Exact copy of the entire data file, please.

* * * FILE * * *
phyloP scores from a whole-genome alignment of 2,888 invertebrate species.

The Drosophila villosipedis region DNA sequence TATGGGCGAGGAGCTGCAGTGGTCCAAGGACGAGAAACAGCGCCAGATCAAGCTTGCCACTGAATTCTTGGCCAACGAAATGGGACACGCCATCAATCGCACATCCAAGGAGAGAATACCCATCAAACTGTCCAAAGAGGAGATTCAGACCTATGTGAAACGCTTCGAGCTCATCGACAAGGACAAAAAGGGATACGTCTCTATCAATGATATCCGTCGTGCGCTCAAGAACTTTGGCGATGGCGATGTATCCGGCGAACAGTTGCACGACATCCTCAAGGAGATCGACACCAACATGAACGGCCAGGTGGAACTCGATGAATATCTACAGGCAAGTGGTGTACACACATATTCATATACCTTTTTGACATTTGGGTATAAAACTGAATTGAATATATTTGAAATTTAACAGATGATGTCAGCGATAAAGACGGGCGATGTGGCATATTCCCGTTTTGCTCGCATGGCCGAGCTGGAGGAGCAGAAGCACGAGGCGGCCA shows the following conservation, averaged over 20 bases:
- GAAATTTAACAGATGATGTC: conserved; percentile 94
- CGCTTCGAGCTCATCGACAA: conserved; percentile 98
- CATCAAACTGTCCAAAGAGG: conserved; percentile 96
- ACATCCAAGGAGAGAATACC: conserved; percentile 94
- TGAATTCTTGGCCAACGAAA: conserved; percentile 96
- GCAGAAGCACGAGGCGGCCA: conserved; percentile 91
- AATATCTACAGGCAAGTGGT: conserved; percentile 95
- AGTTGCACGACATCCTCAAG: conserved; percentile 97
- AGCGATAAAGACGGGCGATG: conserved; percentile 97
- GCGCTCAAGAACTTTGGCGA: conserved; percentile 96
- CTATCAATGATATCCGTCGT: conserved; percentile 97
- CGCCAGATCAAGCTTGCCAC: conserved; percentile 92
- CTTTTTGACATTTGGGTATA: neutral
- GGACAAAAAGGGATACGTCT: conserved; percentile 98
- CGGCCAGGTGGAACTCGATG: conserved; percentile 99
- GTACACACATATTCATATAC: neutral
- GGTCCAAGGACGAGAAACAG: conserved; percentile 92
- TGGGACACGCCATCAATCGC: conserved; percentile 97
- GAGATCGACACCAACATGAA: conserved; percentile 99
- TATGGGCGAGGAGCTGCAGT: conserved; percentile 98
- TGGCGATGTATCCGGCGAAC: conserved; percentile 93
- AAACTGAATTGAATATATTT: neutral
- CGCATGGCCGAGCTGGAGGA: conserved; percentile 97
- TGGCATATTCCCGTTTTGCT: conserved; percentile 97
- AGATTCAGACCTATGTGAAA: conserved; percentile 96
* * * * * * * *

phyloP scores from a whole-genome alignment of 2,888 invertebrate species.

The Drosophila villosipedis region DNA sequence TATGGGCGAGGAGCTGCAGTGGTCCAAGGACGAGAAACAGCGCCAGATCAAGCTTGCCACTGAATTCTTGGCCAACGAAATGGGACACGCCATCAATCGCACATCCAAGGAGAGAATACCCATCAAACTGTCCAAAGAGGAGATTCAGACCTATGTGAAACGCTTCGAGCTCATCGACAAGGACAAAAAGGGATACGTCTCTATCAATGATATCCGTCGTGCGCTCAAGAACTTTGGCGATGGCGATGTATCCGGCGAACAGTTGCACGACATCCTCAAGGAGATCGACACCAACATGAACGGCCAGGTGGAACTCGATGAATATCTACAGGCAAGTGGTGTACACACATATTCATATACCTTTTTGACATTTGGGTATAAAACTGAATTGAATATATTTGAAATTTAACAGATGATGTCAGCGATAAAGACGGGCGATGTGGCATATTCCCGTTTTGCTCGCATGGCCGAGCTGGAGGAGCAGAAGCACGAGGCGGCCA shows the following conservation, averaged over 20 bases:
- GAAATTTAACAGATGATGTC: conserved; percentile 94
- CGCTTCGAGCTCATCGACAA: conserved; percentile 98
- CATCAAACTGTCCAAAGAGG: conserved; percentile 96
- ACATCCAAGGAGAGAATACC: conserved; percentile 94
- TGAATTCTTGGCCAACGAAA: conserved; percentile 96
- GCAGAAGCACGAGGCGGCCA: conserved; percentile 91
- AATATCTACAGGCAAGTGGT: conserved; percentile 95
- AGTTGCACGACATCCTCAAG: conserved; percentile 97
- AGCGATAAAGACGGGCGATG: conserved; percentile 97
- GCGCTCAAGAACTTTGGCGA: conserved; percentile 96
- CTATCAATGATATCCGTCGT: conserved; percentile 97
- CGCCAGATCAAGCTTGCCAC: conserved; percentile 92
- CTTTTTGACATTTGGGTATA: neutral
- GGACAAAAAGGGATACGTCT: conserved; percentile 98
- CGGCCAGGTGGAACTCGATG: conserved; percentile 99
- GTACACACATATTCATATAC: neutral
- GGTCCAAGGACGAGAAACAG: conserved; percentile 92
- TGGGACACGCCATCAATCGC: conserved; percentile 97
- GAGATCGACACCAACATGAA: conserved; percentile 99
- TATGGGCGAGGAGCTGCAGT: conserved; percentile 98
- TGGCGATGTATCCGGCGAAC: conserved; percentile 93
- AAACTGAATTGAATATATTT: neutral
- CGCATGGCCGAGCTGGAGGA: conserved; percentile 97
- TGGCATATTCCCGTTTTGCT: conserved; percentile 97
- AGATTCAGACCTATGTGAAA: conserved; percentile 96